PLYMOUTH -- Immediately through the doors of the Plymouth Ice Center, a sparkling silver trophy gleamed. The O'Connor Courage Trophy, dubbed by many in the disabled hockey community as the "Stanley Cup of Sled Hockey," sat front and center in the arena's lobby. Players and fans in town for the eighth annual USA Hockey Sled Classic couldn't miss the award if they tried.
Not that they'd try.
Shining under the fluorescent lighting so integral to hockey arenas, the trophy awaited its first-ever recipients. Commissioned by the NHL before this year's Classic, it was named after sled hockey pioneer and chair of the disabled hockey branch of USA Hockey, J.J. O'Connor, who was in Plymouth himself to take in the tournament.
"It's just weird to have a trophy with your name on it," said O'Connor, who as a 16-year-old fell head-first into the boards and broke his neck in three places during a hockey game in Chicago. "But it's a testament of what it means to be a volunteer and to give back to the game that loves you, because that game has done so much for me. It's a thank-you to those that have done things for me, and I'm honored to have something like that."
A record 28 sled hockey teams, representing 20 NHL affiliates, took over the Minneapolis suburb from Thursday through Sunday to battle for 'The O'Connor.' The Wild, who hosted the tournament, sanctioned two teams. Several other organizations, including the Chicago Blackhawks, Buffalo Sabres and Nashville Predators, brought split squads to Plymouth. For some teams, like the Detroit Red Wings, it was their first time at the tournament.
"We see more NHL teams every year," O'Connor said. "When you have teams like the Minnesota Wild [hosting], other teams are like 'well that's what they're doing, we gotta do that too.'
"All the NHL teams want to one-up the other teams and that's good for us, because that helps grow the sport," O'Connor added with a laugh.
"The very first sled hockey event had four teams. That's it," Disabled Director of Minnesota Hockey Toni Gillen said. "This is the largest event, and so that really talks about not only how the growth of sled hockey is occurring across the country but how the NHL and the different communities are embracing their programs."
Teams were seeded from Tier I through Tier V and would play out the weekend within those brackets. The Wild's A team played in the evenly-matched Tier III, while the B team dominated Tier V.
Gillen said the event has been in the works since December of 2016. As soon as the idea of having the tournament in Minnesota was pitched, teams, leagues and external organizations were all about it. What better option was there than the State of Hockey?
"[USA Hockey] knew that we know hockey," Gillen said. "It was just kind of a no-brainer. It was time for it to be here."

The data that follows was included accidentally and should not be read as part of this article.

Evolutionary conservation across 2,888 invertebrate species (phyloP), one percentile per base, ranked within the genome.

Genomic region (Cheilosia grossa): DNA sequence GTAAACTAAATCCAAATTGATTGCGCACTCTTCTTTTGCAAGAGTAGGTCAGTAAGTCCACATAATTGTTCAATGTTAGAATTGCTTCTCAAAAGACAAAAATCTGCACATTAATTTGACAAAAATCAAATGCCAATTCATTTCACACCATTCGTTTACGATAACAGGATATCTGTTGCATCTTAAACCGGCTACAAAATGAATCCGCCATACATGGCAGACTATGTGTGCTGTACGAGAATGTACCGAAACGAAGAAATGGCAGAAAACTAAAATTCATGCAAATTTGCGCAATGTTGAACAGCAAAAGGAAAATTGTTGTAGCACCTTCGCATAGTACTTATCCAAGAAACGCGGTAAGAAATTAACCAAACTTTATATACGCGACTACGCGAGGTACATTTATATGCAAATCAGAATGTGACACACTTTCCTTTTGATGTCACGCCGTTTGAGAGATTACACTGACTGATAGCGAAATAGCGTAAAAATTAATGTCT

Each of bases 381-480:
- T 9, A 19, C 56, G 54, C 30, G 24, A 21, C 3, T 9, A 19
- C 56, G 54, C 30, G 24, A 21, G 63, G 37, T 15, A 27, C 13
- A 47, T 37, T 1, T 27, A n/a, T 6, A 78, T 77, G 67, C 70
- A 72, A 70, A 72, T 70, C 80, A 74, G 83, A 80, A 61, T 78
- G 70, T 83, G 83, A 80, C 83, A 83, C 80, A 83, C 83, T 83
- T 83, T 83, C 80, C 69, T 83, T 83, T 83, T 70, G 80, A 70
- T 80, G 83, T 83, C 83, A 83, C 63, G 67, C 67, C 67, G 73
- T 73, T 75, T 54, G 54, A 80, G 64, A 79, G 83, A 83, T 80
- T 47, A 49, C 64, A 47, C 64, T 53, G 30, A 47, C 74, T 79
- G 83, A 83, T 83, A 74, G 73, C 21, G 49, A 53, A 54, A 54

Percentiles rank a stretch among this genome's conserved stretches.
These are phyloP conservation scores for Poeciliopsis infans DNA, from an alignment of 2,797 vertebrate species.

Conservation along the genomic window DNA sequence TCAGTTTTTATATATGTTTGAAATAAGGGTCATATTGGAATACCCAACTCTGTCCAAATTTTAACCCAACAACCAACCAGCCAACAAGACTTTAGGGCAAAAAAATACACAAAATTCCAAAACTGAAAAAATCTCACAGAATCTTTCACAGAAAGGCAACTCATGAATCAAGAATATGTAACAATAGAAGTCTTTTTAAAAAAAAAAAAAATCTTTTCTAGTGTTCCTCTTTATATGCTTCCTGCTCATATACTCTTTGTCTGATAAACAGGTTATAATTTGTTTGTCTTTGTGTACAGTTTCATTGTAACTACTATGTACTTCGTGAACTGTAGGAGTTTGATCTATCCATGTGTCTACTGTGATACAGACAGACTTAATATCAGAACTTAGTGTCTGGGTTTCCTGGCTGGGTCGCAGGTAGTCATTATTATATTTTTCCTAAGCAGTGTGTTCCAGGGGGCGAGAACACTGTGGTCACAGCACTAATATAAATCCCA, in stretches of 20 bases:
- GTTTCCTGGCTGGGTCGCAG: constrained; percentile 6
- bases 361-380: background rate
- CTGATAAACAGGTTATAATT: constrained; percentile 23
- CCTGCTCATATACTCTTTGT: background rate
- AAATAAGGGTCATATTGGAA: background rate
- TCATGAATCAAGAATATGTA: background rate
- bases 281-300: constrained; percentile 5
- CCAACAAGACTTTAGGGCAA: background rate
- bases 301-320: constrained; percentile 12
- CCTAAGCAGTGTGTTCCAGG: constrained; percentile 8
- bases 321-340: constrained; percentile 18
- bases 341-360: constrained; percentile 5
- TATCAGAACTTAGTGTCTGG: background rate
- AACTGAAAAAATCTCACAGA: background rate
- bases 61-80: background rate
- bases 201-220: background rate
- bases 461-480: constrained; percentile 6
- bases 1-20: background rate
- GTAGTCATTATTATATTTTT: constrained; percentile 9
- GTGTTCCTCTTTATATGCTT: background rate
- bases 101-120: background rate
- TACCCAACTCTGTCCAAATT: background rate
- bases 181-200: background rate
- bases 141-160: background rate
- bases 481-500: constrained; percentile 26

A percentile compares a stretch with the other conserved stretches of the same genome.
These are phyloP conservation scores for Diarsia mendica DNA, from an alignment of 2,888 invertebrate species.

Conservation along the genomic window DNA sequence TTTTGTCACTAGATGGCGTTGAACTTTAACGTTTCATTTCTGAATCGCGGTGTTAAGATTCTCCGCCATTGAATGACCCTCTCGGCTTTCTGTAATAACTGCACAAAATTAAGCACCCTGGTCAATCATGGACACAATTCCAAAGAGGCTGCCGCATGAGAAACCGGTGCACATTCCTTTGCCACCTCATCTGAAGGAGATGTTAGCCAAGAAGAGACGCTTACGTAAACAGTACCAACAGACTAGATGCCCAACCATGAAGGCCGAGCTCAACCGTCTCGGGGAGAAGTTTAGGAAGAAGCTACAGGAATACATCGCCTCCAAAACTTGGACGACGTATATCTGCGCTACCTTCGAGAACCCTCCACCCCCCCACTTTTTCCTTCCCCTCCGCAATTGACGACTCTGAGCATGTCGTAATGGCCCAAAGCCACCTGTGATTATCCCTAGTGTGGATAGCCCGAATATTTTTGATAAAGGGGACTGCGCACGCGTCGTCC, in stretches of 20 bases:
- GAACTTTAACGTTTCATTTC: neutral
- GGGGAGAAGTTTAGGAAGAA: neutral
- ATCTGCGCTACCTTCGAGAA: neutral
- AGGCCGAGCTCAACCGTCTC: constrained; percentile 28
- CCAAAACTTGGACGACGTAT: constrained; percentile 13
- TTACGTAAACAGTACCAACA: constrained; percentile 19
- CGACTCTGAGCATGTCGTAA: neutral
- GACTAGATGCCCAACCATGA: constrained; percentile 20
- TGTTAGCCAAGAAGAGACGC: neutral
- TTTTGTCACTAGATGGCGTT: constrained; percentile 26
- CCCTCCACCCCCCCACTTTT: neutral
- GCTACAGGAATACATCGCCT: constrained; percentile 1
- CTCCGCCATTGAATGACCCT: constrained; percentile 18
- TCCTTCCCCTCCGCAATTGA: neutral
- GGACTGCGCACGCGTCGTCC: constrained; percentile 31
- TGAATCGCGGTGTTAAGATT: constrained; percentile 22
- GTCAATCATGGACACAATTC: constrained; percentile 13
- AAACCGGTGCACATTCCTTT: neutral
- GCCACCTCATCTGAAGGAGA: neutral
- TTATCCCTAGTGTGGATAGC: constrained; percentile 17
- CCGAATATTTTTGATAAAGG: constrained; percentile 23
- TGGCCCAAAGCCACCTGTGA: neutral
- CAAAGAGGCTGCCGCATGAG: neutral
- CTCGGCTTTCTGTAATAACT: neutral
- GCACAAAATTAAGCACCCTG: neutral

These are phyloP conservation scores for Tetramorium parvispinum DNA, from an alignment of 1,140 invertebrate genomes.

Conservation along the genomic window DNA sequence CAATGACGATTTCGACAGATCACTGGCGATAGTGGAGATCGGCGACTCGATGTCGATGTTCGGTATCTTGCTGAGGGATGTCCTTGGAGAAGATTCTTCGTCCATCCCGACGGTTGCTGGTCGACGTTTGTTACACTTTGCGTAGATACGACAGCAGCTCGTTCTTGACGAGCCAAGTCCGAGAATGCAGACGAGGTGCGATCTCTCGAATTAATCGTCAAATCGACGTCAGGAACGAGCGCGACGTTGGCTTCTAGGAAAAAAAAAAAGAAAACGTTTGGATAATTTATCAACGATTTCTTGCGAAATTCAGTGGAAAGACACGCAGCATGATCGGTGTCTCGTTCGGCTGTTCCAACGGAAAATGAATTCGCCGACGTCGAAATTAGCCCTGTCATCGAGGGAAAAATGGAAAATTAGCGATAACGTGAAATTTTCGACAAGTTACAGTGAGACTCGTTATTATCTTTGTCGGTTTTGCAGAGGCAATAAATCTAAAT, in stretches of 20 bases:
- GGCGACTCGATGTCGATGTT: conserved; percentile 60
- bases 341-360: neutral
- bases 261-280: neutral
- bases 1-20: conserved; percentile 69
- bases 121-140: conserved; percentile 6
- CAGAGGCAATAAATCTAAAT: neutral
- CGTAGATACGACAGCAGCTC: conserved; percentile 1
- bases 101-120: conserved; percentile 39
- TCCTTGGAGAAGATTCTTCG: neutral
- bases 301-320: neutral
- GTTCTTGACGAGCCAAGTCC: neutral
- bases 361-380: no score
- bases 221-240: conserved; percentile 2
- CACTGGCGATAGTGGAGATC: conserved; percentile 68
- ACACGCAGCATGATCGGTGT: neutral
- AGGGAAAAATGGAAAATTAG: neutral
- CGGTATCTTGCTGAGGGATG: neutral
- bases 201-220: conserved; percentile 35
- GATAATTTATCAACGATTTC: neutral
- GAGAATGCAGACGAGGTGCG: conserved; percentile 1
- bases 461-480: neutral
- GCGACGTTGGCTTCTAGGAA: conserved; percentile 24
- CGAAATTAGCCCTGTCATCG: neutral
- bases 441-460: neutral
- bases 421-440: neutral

The support of the Minnesotan community surrounding the tournament have made the ordeal of executing such a monumental event significantly easier.
"It's been the easiest thing I think I've ever done in relation to hockey," Gillen said. "Because our team growth here has been so positive, they've just rallied around it."
"The biggest thing we could ask for an event like this is having the support of the local community," said Jeremy Kennedy, general manager of the U.S. Development Sled Hockey Team and USA Hockey's manager of membership and disabled hockey. "There are tons of volunteers here from all over the community helping us out … it's been great."
With Plymouth's three ice sheets and sprawling ice complex, complete with a lounge area, cafe, and wheelchair-accessible facilities, it was an ideal location. Friends and family could cheer on the athletes from the comfort of overhead observatories or from the stands.
But while it was, at its heart, a competition, off-ice interactions showed just how closely knit the sled hockey community is. Players in Detroit Red Wings jerseys crammed into the elevator with friends repping the Edmonton Oilers; supporters in Arizona Coyotes gear chirped Colorado Avalanche fans; athletes in Dallas Stars and Chicago Blackhawks sweaters chatted like long-lost friends rather than Central Division rivals.
Many participants are teammates on the U.S. National Sled Team or the U.S. Development Sled Team, with bonds of friendship that bridge their NHL affiliations.
"Someday, our dream is to have every NHL team represented," Gillen said.
As the game continues to grow and the tournament nears that goal, it becomes an even greater melting pot for triumphant stories of players overcoming adversity to live out their dreams. No one is a greater example of that than O'Connor himself.
"I always wanted to a part of the NHL, when I was a young kid. But I broke my neck playing hockey," O'Connor said. "I had dreams of playing in the NHL and being in the Hall of Fame and of the Stanley Cup.
"I think this is better."
Tier I Champion: Chicago Blackhawks
Tier I Runner-up: Colorado Avalanche
Tier II Champion: Pittsburgh Penguins
Tier II Runner-up: Columbus Blue Jackets
Tier III Champion: Edmonton Oilers
Tier III Runner-up: Minnesota Wild
Tier IV Champion: Colorado Avalanche
Tier IV Runner-up: Carolina Hurricanes
Tier V Champion: Chicago Blackhawks
Tier V Runner-up: Minnesota Wild